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Uintah County, Utah

Uintah County is a county in the U. S. state of Utah. As of the 2010 United States Census the population was 32,588, its county seat and largest city is Vernal. The county was named for the portion of the Ute Indian tribe. Uintah County is the largest natural gas producer in Utah, with 272 billion cubic feet produced in 2008; the Vernal, UT Micropolitan Statistical Area includes all of Uintah County. Archeologi evidence suggests that portions of the Uinta Basin have been inhabited by Archaic peoples and Fremont peoples. By the time of recorded history its inhabitants were the Ute people; the first known traverse by non-Indians was made by Fathers Domínguez and Escalante, as they sought to establish a land route between California and Spanish America. By the early nineteenth century, occasional fur trappers entered the Basin. In 1831-32 Antoine Robidoux, a French trapper licensed by the Mexican government, established a trading post near present-day Whiterocks, he abandoned the effort in 1844. In 1847 the Great Salt Lake Valley, still a property of Mexico, was first colonized by Brigham Young and his followers.

In 1861 Young dispatched an exploring party to the Uinta Basin. Young made no further effort to colonize the area. In 1861 US President Abraham Lincoln created the Uintah and Ouray Indian Reservation, reserved for the use and habitation of Utah and Colorado Indians. In the 1880s the Uncompahgre Reservation was created in the southern portion of present-day Uintah County. Ashley Valley was not part of either Reservation, by 1880 enough ranchers and farmers had settled there that the Territorial Legislature created Uintah County from portions of Sanpete and Wasatch counties, they established the county seat at Ashley, a now-abandoned settlement three miles north of the present courthouse in Vernal. Uintah County boundaries were altered in 1892, in 1917, in 1918, in 1919, it has remained in its present configuration since 1919. Gilsonite was discovered in 1888 in central Uintah County; this was on Reservation land, but miners pressured the US government to remove some 7000 acres for mining use. Mining and its associated activities boomed in that area.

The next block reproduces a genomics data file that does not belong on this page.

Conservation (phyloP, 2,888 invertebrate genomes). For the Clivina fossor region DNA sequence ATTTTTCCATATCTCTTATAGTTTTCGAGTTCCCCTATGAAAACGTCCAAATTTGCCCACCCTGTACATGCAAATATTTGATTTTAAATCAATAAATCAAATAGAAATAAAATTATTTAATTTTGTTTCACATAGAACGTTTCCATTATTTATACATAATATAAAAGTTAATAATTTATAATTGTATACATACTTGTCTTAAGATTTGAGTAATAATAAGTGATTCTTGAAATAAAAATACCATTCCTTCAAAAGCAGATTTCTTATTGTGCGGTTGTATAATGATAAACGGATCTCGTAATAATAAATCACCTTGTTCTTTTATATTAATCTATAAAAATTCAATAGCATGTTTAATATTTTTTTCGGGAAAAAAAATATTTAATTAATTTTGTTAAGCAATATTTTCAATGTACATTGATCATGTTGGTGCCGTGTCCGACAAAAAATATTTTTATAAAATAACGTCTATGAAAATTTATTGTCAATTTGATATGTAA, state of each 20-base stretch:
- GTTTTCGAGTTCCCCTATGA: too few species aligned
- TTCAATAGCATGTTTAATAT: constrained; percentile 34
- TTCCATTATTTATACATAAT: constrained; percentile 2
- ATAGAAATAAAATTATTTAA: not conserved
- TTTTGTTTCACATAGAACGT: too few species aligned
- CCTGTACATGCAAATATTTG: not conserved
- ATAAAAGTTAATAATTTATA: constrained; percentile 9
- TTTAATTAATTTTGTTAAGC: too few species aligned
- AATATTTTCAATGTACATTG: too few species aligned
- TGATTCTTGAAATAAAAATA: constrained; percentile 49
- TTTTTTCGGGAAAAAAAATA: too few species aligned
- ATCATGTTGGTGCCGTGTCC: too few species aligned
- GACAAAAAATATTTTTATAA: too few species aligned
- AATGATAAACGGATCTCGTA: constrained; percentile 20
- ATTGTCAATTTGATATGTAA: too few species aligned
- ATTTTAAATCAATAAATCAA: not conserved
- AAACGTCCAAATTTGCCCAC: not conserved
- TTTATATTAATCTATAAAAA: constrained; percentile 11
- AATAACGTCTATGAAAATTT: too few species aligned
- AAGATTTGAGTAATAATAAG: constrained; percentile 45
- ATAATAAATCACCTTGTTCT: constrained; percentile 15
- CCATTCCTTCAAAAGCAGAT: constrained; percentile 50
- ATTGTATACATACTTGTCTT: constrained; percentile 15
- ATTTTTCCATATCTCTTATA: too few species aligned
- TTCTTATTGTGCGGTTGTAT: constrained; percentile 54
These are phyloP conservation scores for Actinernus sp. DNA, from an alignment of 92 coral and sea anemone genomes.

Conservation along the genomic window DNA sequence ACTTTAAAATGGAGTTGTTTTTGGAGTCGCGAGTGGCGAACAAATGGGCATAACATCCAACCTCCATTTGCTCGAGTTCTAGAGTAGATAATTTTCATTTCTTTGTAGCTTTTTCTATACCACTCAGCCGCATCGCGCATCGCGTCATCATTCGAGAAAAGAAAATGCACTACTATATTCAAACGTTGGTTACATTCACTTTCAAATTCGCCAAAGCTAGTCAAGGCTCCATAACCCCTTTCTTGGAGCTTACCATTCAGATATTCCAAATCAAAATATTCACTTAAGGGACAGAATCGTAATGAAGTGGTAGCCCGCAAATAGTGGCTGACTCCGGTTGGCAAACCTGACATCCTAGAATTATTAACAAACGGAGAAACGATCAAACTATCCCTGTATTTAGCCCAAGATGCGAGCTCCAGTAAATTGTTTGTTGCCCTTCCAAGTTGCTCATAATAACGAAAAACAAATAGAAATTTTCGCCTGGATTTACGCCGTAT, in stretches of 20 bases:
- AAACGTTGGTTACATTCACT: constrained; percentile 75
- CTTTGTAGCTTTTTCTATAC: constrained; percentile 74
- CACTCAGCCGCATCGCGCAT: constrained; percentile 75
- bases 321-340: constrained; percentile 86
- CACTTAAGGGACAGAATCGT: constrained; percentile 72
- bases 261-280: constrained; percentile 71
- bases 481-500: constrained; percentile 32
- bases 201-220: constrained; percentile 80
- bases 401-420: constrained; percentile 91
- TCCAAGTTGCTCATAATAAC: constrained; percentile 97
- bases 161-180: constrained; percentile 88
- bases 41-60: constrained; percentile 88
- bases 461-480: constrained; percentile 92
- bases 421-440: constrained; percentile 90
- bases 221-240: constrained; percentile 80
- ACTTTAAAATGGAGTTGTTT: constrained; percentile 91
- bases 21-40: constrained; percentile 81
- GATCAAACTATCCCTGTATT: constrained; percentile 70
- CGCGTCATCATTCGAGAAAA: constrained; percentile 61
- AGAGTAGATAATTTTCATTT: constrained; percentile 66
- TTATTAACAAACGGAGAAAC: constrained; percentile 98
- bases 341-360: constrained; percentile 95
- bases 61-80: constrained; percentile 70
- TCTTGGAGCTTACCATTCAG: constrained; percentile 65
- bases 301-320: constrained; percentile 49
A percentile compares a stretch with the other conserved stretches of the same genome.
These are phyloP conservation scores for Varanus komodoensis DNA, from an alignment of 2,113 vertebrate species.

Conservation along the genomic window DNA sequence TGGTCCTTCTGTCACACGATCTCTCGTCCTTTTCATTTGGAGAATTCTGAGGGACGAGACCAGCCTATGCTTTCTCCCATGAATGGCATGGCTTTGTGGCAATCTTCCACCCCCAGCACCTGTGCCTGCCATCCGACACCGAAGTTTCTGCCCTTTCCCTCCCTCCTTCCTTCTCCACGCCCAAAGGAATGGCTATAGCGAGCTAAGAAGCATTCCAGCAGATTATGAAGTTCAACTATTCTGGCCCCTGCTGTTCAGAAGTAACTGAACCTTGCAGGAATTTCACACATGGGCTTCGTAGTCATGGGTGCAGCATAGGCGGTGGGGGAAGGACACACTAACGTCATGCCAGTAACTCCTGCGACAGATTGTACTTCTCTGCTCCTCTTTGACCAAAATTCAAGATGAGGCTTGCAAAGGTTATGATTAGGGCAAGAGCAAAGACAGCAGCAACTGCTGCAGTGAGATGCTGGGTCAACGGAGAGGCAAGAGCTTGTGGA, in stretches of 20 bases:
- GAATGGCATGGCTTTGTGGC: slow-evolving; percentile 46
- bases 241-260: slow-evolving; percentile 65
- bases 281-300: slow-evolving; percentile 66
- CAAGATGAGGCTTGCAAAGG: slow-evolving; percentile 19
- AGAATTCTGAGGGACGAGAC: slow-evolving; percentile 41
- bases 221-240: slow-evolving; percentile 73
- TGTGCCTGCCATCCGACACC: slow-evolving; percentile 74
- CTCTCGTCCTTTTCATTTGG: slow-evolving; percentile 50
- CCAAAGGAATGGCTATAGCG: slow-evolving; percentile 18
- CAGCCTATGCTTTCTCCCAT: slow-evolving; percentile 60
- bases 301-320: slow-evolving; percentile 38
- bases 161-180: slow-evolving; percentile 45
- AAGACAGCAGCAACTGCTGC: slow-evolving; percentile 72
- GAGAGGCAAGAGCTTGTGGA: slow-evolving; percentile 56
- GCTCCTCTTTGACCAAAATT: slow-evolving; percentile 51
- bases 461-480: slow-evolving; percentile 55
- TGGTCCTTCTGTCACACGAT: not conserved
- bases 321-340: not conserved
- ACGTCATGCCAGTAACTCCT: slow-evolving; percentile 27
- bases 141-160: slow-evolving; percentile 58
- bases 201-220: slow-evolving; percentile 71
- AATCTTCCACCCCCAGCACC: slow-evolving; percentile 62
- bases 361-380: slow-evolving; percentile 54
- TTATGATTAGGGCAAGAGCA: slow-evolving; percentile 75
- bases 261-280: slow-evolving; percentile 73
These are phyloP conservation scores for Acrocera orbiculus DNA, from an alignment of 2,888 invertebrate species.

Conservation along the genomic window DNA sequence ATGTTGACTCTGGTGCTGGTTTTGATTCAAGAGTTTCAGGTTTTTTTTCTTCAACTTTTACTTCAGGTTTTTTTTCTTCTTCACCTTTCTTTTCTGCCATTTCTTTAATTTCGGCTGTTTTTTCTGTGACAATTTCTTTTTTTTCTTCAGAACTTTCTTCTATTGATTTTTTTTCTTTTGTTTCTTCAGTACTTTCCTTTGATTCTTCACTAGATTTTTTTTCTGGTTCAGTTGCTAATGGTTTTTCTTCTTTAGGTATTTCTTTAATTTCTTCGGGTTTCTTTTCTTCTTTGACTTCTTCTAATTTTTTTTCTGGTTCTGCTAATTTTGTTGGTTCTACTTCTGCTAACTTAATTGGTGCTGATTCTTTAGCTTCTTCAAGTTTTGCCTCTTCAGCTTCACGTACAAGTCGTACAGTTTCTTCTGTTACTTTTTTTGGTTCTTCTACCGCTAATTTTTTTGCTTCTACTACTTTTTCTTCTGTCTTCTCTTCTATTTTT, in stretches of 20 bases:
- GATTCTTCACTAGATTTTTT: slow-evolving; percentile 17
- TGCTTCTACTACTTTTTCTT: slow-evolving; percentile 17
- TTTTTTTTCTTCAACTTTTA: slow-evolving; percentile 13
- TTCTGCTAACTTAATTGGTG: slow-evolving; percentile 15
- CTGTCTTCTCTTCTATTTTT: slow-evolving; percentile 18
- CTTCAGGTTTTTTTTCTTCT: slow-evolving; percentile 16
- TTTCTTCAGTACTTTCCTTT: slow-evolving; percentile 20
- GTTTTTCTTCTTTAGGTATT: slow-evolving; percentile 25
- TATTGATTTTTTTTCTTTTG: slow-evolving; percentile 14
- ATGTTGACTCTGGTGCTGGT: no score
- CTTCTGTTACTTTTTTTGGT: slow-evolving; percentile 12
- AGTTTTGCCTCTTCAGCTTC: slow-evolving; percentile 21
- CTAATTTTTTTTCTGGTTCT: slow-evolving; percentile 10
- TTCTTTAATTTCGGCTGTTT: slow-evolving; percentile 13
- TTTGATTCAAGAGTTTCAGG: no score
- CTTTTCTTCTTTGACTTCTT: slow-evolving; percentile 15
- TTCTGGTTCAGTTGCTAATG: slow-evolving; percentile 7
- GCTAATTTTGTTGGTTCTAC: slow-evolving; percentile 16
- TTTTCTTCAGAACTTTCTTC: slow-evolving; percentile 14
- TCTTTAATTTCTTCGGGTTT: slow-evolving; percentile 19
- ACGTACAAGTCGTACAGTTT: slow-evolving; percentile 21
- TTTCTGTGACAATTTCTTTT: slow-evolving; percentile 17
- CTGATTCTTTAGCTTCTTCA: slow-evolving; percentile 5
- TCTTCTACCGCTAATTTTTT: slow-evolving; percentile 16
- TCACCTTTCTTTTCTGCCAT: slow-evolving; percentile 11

The northern boundary of Uintah County extended to the north border of Utah. In 1918 the extreme northern portion was split off to form Utah. Uintah County lies on the east side of Utah, its eastern border abuts the western border of the state of Colorado. The Green River flows southwestward through the central part of the county, forms the lower part of Uintah County's border with Duchesne County. Two miles south of Ouray, Utah, it is joined by the Duchesne River, three miles farther down by the White River. Ten miles farther downstream it is joined by Willow Creek, flowing northward from the lower part of the county; the county terrain slopes to the south and to the west, with its highest parts found on the crests of the Uinta Mountains, running east–west across the north border. The maximum elevation along those crests is around 12,276'; the county has a total area of 4,501 square miles, of which 4,480 square miles is land and 22 square miles is water. Uintah County is centered in the Uintah Basin, which runs from western Colorado on the east to the Wasatch Mountains on the west, from the Uinta Mountains on the north to the Roan Plateau on the south.

This basin was formed by a prehistoric lake during the late Tertiary period. The county's geography ranges from high mountain terrain to the fertile Ashley Valley, to a rugged and desolate canyonland which includes the Dinosaur National Monument, to desolate and uninhabited hills in the south. Dyer Mine, 40°44′7.63″N 109°34′6.1″W, elevation: 9,852 feet MSL Little Water Mine, 40°32′15.37″N 109°49′20.54″W, elevation: 6,913 feet MSL Uteland Mine, 40°3′3.02″N 109°44′29.55″W, elevation 4,675 feet MSL As of the 2000 United States Census, there were 25,224 people, 8,187 households, 6,541 families in the county. The population density was 5.63/sqmi. There were 9,040 housing units at an average density of 2.02/sqmi. The racial makeup of the county was 87.73% White, 0.11% Black or African American, 9.38% Native American, 0.22% Asian, 0.08% Pacific Islander, 1.05% from other races, 1.43% from two or more races. 3.54 % of the population was Latino of any race. There were 8,187 households out of which 44.50% had children under the age of 18 living with them, 65.70% were married couples living together, 10.60% had a female householder with no husband present, 20.10% were non-families.

17.20% of all households were made up of individuals and 7.30% had someone living alone, 65 years of age or older. The average household size was 3.05 and the average family size was 3.45. The county population contained 34.60% under the age of 18, 10.70% from 18 to 24, 25.40% from 25 to 44, 19.30% from 45 to 64, 9.90% who were 65 years of age or older. The median age was 29 years. For every 100 females there were 99.30 males. For every 100 females age 18 and over